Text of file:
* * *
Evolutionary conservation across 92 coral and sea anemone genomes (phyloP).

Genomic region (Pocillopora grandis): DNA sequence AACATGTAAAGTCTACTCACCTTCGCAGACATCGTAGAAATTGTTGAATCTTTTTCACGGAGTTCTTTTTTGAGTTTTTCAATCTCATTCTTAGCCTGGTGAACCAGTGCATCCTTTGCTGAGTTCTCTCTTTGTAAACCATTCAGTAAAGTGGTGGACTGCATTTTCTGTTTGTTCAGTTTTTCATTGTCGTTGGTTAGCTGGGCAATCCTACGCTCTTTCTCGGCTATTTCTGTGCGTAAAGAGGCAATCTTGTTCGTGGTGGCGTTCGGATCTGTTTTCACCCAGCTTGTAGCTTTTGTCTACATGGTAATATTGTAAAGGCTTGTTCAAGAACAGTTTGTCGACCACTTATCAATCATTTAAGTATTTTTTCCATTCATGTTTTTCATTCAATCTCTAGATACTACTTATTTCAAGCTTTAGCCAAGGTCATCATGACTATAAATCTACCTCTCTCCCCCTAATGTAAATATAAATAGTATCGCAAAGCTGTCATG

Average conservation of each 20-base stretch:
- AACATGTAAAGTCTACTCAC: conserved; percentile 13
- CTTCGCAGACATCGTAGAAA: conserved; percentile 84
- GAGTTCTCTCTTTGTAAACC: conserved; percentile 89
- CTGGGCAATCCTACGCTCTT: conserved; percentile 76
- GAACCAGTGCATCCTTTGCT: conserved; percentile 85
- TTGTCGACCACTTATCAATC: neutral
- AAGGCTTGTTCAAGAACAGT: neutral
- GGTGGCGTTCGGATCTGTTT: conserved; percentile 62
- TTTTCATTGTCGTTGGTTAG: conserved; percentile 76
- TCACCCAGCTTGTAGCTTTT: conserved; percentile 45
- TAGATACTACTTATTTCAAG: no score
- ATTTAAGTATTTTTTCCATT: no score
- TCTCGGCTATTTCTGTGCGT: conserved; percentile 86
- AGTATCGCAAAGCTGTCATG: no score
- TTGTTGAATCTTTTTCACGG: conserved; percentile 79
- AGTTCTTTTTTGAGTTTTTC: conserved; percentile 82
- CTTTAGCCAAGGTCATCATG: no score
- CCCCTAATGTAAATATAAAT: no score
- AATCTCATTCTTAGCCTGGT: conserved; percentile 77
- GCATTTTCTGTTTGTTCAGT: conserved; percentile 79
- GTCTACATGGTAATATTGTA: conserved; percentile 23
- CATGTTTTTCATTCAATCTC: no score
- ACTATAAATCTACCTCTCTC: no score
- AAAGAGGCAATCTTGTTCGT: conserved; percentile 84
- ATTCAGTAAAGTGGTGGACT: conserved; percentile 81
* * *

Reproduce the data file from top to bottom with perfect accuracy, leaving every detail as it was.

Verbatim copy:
Evolutionary conservation across 92 coral and sea anemone genomes (phyloP).

Genomic region (Pocillopora grandis): DNA sequence AACATGTAAAGTCTACTCACCTTCGCAGACATCGTAGAAATTGTTGAATCTTTTTCACGGAGTTCTTTTTTGAGTTTTTCAATCTCATTCTTAGCCTGGTGAACCAGTGCATCCTTTGCTGAGTTCTCTCTTTGTAAACCATTCAGTAAAGTGGTGGACTGCATTTTCTGTTTGTTCAGTTTTTCATTGTCGTTGGTTAGCTGGGCAATCCTACGCTCTTTCTCGGCTATTTCTGTGCGTAAAGAGGCAATCTTGTTCGTGGTGGCGTTCGGATCTGTTTTCACCCAGCTTGTAGCTTTTGTCTACATGGTAATATTGTAAAGGCTTGTTCAAGAACAGTTTGTCGACCACTTATCAATCATTTAAGTATTTTTTCCATTCATGTTTTTCATTCAATCTCTAGATACTACTTATTTCAAGCTTTAGCCAAGGTCATCATGACTATAAATCTACCTCTCTCCCCCTAATGTAAATATAAATAGTATCGCAAAGCTGTCATG

Average conservation of each 20-base stretch:
- AACATGTAAAGTCTACTCAC: conserved; percentile 13
- CTTCGCAGACATCGTAGAAA: conserved; percentile 84
- GAGTTCTCTCTTTGTAAACC: conserved; percentile 89
- CTGGGCAATCCTACGCTCTT: conserved; percentile 76
- GAACCAGTGCATCCTTTGCT: conserved; percentile 85
- TTGTCGACCACTTATCAATC: neutral
- AAGGCTTGTTCAAGAACAGT: neutral
- GGTGGCGTTCGGATCTGTTT: conserved; percentile 62
- TTTTCATTGTCGTTGGTTAG: conserved; percentile 76
- TCACCCAGCTTGTAGCTTTT: conserved; percentile 45
- TAGATACTACTTATTTCAAG: no score
- ATTTAAGTATTTTTTCCATT: no score
- TCTCGGCTATTTCTGTGCGT: conserved; percentile 86
- AGTATCGCAAAGCTGTCATG: no score
- TTGTTGAATCTTTTTCACGG: conserved; percentile 79
- AGTTCTTTTTTGAGTTTTTC: conserved; percentile 82
- CTTTAGCCAAGGTCATCATG: no score
- CCCCTAATGTAAATATAAAT: no score
- AATCTCATTCTTAGCCTGGT: conserved; percentile 77
- GCATTTTCTGTTTGTTCAGT: conserved; percentile 79
- GTCTACATGGTAATATTGTA: conserved; percentile 23
- CATGTTTTTCATTCAATCTC: no score
- ACTATAAATCTACCTCTCTC: no score
- AAAGAGGCAATCTTGTTCGT: conserved; percentile 84
- ATTCAGTAAAGTGGTGGACT: conserved; percentile 81